With strong incentives from both the public and private sectors, California stakeholders in the alternative transportation fuel space opened a new research center on Tuesday aimed at cutting fuel consumption in the trucking industry by 50% in the next 10 years. Funding from the California Energy Commission (CEC) is supporting the new center.
What is being dubbed the California Hybrid Efficient and Advanced Truck (CalHEAT) Research Center in Pasadena, CA, is specifically focused on mitigating the environmental challenges of pollution and greenhouse gas (GHG) emissions produced by trucks and other heavy duty vehicles, state and industry officials said at opening ceremonies for the center, which has a $3 million grant from the CEC Public Interest Energy Research (PIER) program.
The trucking sector being addressed accounts for what the CEC called “a large portion” of the state’s air pollution and consumes 20% of the transportation fuel in California.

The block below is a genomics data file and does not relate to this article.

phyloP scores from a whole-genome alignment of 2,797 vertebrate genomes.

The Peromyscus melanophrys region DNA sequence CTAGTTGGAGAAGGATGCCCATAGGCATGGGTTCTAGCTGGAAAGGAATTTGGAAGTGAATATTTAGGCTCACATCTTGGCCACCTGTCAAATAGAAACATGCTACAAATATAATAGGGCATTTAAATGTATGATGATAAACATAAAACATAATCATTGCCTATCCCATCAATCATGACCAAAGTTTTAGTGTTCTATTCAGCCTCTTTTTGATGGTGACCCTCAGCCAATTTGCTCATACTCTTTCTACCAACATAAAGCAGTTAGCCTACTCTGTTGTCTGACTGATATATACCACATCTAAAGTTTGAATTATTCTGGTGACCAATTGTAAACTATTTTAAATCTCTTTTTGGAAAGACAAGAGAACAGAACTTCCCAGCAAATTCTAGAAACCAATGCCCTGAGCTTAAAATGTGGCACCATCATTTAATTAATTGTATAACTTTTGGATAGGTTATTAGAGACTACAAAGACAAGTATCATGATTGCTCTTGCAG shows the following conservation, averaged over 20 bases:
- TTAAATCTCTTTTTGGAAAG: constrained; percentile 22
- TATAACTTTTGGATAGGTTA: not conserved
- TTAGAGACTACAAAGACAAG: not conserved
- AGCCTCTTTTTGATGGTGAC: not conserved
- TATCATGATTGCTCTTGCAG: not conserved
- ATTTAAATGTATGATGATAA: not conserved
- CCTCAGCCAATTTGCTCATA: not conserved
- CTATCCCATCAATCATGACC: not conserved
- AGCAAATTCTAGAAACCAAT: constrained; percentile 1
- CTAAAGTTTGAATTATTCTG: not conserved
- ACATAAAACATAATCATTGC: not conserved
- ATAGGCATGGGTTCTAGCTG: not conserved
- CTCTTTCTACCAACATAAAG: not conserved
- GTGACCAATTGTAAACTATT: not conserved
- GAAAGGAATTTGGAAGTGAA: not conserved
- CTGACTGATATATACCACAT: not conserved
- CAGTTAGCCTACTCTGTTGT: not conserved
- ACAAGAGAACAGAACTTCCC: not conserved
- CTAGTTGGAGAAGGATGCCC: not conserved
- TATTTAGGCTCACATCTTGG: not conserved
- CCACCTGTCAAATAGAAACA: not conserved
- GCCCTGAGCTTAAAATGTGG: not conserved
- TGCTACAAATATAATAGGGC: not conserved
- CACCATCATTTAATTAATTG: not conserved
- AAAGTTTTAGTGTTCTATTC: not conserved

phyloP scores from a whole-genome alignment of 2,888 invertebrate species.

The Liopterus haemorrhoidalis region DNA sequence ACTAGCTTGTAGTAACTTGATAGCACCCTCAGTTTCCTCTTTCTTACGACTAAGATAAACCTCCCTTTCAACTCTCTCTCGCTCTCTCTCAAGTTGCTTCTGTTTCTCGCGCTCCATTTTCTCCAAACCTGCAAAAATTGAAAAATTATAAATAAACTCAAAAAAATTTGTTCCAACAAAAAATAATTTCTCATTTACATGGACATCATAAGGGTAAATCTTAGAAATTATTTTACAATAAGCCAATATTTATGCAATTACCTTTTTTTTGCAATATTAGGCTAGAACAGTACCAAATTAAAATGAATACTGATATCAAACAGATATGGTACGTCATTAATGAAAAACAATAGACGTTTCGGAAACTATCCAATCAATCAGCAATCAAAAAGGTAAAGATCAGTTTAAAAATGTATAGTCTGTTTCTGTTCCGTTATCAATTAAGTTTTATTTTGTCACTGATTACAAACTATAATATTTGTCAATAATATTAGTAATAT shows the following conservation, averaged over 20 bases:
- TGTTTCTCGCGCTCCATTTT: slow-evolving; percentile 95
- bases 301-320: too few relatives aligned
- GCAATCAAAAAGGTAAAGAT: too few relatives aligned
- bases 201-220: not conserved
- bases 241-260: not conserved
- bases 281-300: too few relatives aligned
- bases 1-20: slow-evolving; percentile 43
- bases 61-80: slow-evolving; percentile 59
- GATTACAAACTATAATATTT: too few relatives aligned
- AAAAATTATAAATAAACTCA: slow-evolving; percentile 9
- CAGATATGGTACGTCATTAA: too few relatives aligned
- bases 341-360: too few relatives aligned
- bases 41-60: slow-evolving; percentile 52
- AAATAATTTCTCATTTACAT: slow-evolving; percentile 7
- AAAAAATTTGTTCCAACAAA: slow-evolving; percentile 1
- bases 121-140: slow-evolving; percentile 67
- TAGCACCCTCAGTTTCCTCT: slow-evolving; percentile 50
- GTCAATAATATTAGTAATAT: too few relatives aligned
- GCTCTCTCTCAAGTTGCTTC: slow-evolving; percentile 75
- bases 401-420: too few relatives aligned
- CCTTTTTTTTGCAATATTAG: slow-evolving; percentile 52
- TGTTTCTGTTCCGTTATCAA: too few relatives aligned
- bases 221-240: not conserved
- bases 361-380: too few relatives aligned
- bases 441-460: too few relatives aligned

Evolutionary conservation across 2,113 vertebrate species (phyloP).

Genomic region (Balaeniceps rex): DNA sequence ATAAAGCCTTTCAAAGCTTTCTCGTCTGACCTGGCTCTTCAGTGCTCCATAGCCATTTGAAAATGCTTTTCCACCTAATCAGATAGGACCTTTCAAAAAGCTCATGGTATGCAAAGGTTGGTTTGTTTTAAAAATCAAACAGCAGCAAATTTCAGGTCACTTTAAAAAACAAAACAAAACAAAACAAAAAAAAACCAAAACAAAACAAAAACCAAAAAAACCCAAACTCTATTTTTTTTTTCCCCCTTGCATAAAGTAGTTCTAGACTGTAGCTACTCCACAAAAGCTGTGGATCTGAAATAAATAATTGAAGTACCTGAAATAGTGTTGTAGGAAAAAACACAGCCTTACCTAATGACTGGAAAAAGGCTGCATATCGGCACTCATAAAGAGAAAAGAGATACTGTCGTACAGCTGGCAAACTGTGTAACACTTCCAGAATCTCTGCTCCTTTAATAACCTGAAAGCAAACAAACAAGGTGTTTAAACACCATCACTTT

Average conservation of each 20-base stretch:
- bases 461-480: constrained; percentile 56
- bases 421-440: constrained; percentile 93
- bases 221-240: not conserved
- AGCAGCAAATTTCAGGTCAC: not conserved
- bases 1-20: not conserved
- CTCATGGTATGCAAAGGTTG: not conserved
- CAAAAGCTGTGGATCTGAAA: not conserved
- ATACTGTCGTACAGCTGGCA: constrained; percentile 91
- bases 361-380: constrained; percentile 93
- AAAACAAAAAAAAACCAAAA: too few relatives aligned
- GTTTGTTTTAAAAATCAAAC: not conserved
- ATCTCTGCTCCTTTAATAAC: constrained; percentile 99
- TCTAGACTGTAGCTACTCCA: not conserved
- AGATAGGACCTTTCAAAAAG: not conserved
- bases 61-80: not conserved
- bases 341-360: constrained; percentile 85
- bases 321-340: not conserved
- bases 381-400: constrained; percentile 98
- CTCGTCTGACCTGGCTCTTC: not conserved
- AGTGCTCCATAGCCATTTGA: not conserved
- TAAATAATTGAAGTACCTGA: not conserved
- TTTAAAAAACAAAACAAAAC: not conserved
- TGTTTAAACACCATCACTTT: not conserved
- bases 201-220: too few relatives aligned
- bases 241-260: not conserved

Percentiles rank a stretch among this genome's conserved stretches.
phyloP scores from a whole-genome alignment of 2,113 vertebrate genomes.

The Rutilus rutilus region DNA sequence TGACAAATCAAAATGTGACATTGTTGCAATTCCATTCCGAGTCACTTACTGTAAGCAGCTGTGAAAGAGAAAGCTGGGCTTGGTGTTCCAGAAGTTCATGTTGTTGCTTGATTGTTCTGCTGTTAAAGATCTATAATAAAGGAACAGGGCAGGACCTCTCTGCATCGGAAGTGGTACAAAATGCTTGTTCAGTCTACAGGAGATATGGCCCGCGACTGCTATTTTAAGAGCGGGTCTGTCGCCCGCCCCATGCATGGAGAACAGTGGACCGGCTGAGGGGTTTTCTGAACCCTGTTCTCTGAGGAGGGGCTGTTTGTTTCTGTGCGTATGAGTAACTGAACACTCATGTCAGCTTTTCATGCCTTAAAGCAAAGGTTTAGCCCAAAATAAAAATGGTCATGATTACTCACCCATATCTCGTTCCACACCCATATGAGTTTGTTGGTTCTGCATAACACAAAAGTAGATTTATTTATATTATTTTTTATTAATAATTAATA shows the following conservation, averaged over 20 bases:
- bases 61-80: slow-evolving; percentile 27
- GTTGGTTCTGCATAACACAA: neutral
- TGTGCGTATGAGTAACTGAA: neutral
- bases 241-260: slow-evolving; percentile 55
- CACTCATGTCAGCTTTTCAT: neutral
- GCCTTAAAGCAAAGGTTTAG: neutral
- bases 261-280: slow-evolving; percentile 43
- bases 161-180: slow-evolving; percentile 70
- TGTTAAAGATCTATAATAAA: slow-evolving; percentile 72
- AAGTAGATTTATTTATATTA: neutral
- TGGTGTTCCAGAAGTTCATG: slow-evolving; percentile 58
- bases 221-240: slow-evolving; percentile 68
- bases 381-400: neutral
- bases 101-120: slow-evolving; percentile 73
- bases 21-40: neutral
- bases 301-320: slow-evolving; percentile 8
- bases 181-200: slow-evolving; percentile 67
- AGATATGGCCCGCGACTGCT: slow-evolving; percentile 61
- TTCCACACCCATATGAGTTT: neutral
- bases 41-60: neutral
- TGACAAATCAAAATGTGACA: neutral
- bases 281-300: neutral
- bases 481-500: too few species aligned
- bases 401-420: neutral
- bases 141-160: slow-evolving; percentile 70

CalHEAT intends to demonstrate fuel-saving technologies for what the industry designates as Class-8 heavy duty trucks and port drayage trucks that are the focus of natural gas conversions among fleets in the adjacent Long Beach and Los Angeles ports (see Daily GPI, July 1, 2009). It will also test an electric plug-in parcel delivery truck to analyze its performance and evaluate its effect on the power grid.
“By examining the potential of a variety of fuels and technologies, we want to seriously explore the possibility and develop a roadmap for cutting fuel consumption in new trucks during the next decade,” said John Boesel, CEO of CALSTART, a nonprofit organization focused on growing a clean transportation technology industry. CALSTART will manage the new center for CEC.
CEC Chairman Karen Douglas said Southern California was an “obvious choice” for the nation’s first center of this kind. “It will focus on high-efficiency truck technology,” Douglas said.
“A much as 40% of the [truck-compatible cargo] containers shipped to the United States come through the Long Beach/LA Ports. As a result, the 710 Freeway [between Pasadena and the ports] and rail yards of East Los Angeles is one of the most polluted and congested highways in the country. The region is heavily impacted by the truck traffic.”
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